“It’s a really anxious feeling knowing, like what do I do with all of this stock, should I sell it, or do I stay prepared and ready to go at the drop of a hat. So it’s such a stressful feeling for sure,” added Lee.
She also said postponing can be hard for vendors trying to juggle inventory, but it’s usually a better option than cancelling. That’s something the exhibition is hoping to avoid.
“We are very cautiously optimistic things will open up a little bit and we will be able to run these events and get the nearly 600 small businesses through the park in a safe and responsible way,” Warkentin said.
He added they are taking a “wait and see” approach before announcing any further delays or cancellations.
© 2021 Global News, a division of Corus Entertainment Inc.
Philippine Economy Shrinks More Than Expected in Fourth Quarter – BNN
(Bloomberg) — The Philippine economy contracted more quickly than economists expected in the fourth quarter even as more businesses reopened from a lengthy lockdown.
Gross domestic product shrank 8.3% in the three months through December from a year earlier, the statistics agency said Thursday. That compared with the median estimate for a 7.9% decline in a Bloomberg survey and the third quarter’s revised 11.4% contraction.
For all of 2020, GDP plunged 9.5%, just as economists forecast.
The Philippines was among the world’s fastest-growing economies over the past decade but now is struggling to escape recession, with analysts expecting growth to turn positive only in the second quarter of this year. The World Bank forecasts Philippine GDP to expand 5.9% this year, below pre-pandemic levels, as restrictions on movement remain amid Southeast Asia’s second-worst virus outbreak.
President Rodrigo Duterte plans to spend a record 4.7 trillion pesos ($98 billion) this year, hoping to drive GDP growth as high as 7.5%.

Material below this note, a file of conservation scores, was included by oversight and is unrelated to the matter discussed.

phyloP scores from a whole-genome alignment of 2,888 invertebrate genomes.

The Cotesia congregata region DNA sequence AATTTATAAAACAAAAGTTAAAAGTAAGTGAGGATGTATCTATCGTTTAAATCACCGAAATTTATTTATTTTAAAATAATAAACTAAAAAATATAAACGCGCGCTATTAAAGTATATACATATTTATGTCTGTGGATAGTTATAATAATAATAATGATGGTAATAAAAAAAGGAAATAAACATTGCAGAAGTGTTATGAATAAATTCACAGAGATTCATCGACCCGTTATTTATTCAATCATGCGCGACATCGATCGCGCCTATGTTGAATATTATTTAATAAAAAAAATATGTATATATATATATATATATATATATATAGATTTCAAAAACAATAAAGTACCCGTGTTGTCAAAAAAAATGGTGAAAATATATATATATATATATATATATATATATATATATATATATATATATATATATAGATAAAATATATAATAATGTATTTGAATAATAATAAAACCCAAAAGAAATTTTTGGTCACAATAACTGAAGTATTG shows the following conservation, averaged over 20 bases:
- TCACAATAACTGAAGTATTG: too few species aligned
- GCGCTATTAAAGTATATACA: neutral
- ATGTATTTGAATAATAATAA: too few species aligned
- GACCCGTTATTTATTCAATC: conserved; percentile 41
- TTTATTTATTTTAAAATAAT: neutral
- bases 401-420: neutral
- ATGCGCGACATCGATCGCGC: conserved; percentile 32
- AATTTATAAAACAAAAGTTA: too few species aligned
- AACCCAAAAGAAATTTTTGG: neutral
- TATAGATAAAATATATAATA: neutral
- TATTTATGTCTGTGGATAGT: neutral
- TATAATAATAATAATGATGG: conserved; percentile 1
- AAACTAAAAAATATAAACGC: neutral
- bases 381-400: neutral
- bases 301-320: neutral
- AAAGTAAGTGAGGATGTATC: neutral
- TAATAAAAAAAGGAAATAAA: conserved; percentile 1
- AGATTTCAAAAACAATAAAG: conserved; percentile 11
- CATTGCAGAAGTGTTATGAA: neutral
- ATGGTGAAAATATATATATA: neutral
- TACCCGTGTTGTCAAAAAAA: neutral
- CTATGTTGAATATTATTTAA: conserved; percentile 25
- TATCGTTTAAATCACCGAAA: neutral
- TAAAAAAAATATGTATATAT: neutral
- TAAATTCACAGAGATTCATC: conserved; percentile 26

The nation’s vaccination program will be key to any economic recovery. The government aims to vaccinate 70% of the 100 million population by the end of 2022 to achieve herd immunity, but so far has signed deals for only about one-third of the doses needed.
Other key points from Thursday’s briefing:
- Compared to the previous quarter, GDP grew 5.6% on a seasonally adjusted basis in the final three months of the year, slower than the 6% expected
- The full-year figure was down from 6% growth for all of 2019
©2021 Bloomberg L.P.
Fed stresses its commitment to low rates as economy stumbles – North Shore News
WASHINGTON — Chair Jerome Powell said Wednesday that the Federal Reserve will keep pursuing its low-interest rate policies until an economic recovery is well underway, acknowledging that the economy has faltered in recent months.
The Fed said in a statement after its latest policy meeting that hiring and economic growth had slowed, particularly in industries affected by the raging pandemic, notably restaurants, bars, hotels and others involving face-to-face public contact. The officials kept their benchmark short-term rate pegged near zero and said they would keep buying Treasury and mortgage bonds to restrain longer-term borrowing rates and support the economy.
Speaking at a news conference, Powell made clear his belief that the economy will struggle in the coming weeks and months, until widespread vaccinations and government rescue aid eventually fuel a sustained rebound.
“We’re a long way from full recovery,” he said. “Something like 9 million people remain unemployed as a consequence of the pandemic. That’s as many people as lost their jobs at the peak of the global financial crisis and the Great Recession.”
The Fed statement warned that the virus is posing risks to the economy. But the officials removed phrases from their previous statement in December that had said the pandemic was pressuring the economy in the “near term” and posed risks “over the medium term.”
Powell said that language was removed because the Fed policymakers see the pandemic increasingly as a short-term risk that will likely fade as vaccines are distributed more widely. But he also cautioned that the threat remains a serious one, particularly because of the potential harm from new strains of the virus.
“We have not won this yet,” Powell said. “There’s nothing more important to the economy now than people getting vaccinated.”